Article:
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Reforestation Grant

At WWF, we know that investing in training and education for local people is critical for long-term biodiversity conservation. That’s why for nearly two decades, WWF’s Russell E. Train Education for Nature (EFN) program has been providing critical financial support to proven and potential conservation leaders in Africa, Asia, and Latin America to gain the skills and knowledge they need to address conservation challenges in their home countries. Today, EFN’s network includes more than 1600 outstanding conservationists and conservation organizations from more than 40 countries.

WWF has an ambitious goal to restore 20 landscapes of outstanding importance within priority ecoregions by 2020. In order to help accomplish this goal, WWF’s Russell E. Train Education for Nature (EFN) program, with generous funding from the UPS Foundation, has launched a special grant opportunity focused on Forest Landscape Restoration (FLR). FLR1 can bring back life to degraded (e.g. forest fires) or clear-cut areas (e.g. deforestation, extractive activities). When carefully planned, forest restoration activities can provide environmental services to the local community and develop new habitats in formerly bare areas. Restoration and reforestation activities also provide an excellent way to involve local stakeholders, generate income, and allow communities to connect with nature and become a vested part of a larger conservation program. Connecting corridors, creating buffer zones, improving degraded lands, restoring watersheds, and expanding forest cover are just a few ways that forest landscape restoration can have real and lasting impact for conservation.

Eligibility Criteria

Local organizations from select WWF-US priority ecoregions must meet all of the following eligibility criteria to be considered for a grant. WWF-US Priority ecoregions include: Mesoamerican Reef, Amazon, Congo Basin, Coastal East Africa, Madagascar, Eastern Himalayas, Greater Mekong, Borneo and Sumatra, Coral Triangle (www.worldwildlife.org/places).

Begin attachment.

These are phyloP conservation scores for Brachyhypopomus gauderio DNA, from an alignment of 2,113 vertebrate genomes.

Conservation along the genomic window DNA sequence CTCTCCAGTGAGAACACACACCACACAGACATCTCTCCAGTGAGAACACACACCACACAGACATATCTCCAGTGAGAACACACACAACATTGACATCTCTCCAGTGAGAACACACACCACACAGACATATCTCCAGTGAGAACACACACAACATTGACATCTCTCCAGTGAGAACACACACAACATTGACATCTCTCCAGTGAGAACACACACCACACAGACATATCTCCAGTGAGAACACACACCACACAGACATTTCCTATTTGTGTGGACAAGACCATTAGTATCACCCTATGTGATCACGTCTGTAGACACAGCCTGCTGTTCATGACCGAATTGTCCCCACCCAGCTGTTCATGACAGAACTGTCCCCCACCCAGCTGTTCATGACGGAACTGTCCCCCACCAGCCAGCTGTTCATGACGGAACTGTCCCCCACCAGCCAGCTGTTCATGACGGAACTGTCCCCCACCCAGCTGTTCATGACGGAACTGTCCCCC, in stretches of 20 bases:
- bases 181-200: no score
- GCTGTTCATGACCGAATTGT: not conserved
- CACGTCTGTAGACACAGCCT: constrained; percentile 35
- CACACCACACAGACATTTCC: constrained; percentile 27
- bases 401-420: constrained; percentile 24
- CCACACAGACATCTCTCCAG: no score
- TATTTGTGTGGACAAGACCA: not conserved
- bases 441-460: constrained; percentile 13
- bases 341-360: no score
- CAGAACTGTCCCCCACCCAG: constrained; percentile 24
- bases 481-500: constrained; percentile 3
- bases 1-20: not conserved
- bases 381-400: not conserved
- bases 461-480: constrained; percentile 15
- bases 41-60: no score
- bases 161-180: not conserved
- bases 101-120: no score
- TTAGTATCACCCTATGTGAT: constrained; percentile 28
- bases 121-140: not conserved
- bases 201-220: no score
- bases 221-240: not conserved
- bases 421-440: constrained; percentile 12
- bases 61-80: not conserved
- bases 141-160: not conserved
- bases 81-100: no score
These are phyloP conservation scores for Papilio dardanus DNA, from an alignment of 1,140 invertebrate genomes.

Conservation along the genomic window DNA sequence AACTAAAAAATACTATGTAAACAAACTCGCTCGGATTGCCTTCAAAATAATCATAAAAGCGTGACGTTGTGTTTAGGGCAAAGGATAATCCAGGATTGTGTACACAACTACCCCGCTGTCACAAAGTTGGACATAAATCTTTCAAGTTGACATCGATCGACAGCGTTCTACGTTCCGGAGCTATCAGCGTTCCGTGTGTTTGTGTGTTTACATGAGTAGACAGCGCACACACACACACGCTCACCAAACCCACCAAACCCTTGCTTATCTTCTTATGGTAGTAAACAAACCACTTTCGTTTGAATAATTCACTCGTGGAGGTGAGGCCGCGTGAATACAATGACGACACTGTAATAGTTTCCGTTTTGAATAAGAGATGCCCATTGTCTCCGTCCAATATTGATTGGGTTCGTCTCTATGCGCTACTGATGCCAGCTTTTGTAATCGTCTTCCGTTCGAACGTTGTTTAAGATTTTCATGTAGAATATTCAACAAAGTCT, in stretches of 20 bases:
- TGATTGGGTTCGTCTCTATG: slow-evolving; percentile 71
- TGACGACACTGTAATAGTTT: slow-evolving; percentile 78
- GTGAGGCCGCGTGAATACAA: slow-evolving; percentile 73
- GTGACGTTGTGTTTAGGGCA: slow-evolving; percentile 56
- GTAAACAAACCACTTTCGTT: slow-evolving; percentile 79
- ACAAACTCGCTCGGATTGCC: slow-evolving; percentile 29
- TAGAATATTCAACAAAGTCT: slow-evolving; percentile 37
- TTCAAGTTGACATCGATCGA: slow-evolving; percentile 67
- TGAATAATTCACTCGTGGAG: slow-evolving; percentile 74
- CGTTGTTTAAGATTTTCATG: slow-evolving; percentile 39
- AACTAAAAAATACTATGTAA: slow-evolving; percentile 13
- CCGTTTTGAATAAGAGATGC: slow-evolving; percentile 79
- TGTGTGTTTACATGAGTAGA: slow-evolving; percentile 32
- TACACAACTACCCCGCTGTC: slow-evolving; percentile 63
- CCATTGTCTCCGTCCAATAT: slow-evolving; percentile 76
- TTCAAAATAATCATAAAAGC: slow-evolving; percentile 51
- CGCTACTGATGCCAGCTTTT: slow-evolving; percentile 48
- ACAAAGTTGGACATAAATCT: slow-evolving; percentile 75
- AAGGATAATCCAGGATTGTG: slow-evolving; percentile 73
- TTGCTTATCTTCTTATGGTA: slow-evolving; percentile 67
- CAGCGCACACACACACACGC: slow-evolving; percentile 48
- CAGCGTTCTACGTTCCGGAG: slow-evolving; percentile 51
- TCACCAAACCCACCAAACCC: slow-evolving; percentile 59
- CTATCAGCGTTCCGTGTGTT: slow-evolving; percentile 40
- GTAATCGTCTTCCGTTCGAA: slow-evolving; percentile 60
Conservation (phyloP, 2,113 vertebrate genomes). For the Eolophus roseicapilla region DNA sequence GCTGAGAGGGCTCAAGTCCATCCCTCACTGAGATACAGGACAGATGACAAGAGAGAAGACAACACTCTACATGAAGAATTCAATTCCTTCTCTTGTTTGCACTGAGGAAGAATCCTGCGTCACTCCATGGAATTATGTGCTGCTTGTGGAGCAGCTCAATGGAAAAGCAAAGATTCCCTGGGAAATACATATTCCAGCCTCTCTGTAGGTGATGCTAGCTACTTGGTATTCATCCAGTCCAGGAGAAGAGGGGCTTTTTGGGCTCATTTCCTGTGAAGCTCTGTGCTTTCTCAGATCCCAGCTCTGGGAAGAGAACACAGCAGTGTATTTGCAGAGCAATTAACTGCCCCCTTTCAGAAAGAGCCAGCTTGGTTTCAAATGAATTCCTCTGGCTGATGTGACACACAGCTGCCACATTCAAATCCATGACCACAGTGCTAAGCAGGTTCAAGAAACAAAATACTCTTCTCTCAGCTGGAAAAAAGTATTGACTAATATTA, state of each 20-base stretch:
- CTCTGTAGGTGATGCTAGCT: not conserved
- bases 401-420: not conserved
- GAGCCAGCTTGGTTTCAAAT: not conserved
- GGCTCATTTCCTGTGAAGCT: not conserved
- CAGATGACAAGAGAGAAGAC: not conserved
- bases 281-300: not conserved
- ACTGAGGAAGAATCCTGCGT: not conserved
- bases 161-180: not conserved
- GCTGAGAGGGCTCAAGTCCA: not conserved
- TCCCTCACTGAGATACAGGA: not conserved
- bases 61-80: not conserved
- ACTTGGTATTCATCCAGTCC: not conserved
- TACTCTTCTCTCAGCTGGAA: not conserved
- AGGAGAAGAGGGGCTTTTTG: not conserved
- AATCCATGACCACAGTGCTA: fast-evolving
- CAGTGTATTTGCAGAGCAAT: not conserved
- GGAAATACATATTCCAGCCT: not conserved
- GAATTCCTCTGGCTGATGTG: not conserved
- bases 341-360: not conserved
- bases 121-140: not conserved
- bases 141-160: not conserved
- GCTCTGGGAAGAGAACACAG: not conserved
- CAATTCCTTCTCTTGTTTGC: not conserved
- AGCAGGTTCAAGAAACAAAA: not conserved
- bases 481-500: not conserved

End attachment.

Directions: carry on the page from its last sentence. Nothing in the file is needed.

• Be legally registered in a country within a WWF-US priority area;
  • Provide a clear and compelling proposal that must include:
    • an overview of the need for the reforestation project and conservation objective;
    • a description of the reforestation site (including photos);
    • a detailed description of the proposed activity (including species selected and why, expected number of trees to be planted, long-term tree stewardship/maintenance plans and an explanation of how this reforestation project fits in with other conservation projects in the area – specifically WWF projects, expected conservation outcomes);
    • a training or capacity building activity;
    • a project timeline;
    • a detailed project budget (not exceeding USD$10,000).
  • Apply before an application deadline:
    • 1st Round: March 1, 2013
    • 2nd Round: May 1, 2013
  • Complete all project activities BEFORE September 1, 2013.

Application and Deadlines

  • To begin a new application, please follow the instructions under the EFN Conservation Workshop Grants.
  • The online application is available at https://www.wizehive.com/appform/login/workshopgrants. New users will be asked to “sign up” and register your email address and create a password.
  • To be considered for a grant you must complete the online application and submit your application prior to one of these application deadlines:
  • Costs covered include travel expenses, meals and accommodations, room rentals, materials, and other related costs. Administrative costs should be no more than 15 percent of the requested amount. Typical grants are between $5,000 and $10,000

1 FLA is defined as a planned process that aims to regain ecological integrity and enhance human wellbeing in deforested or degraded forest landscapes. WWF and IUCN 2000.

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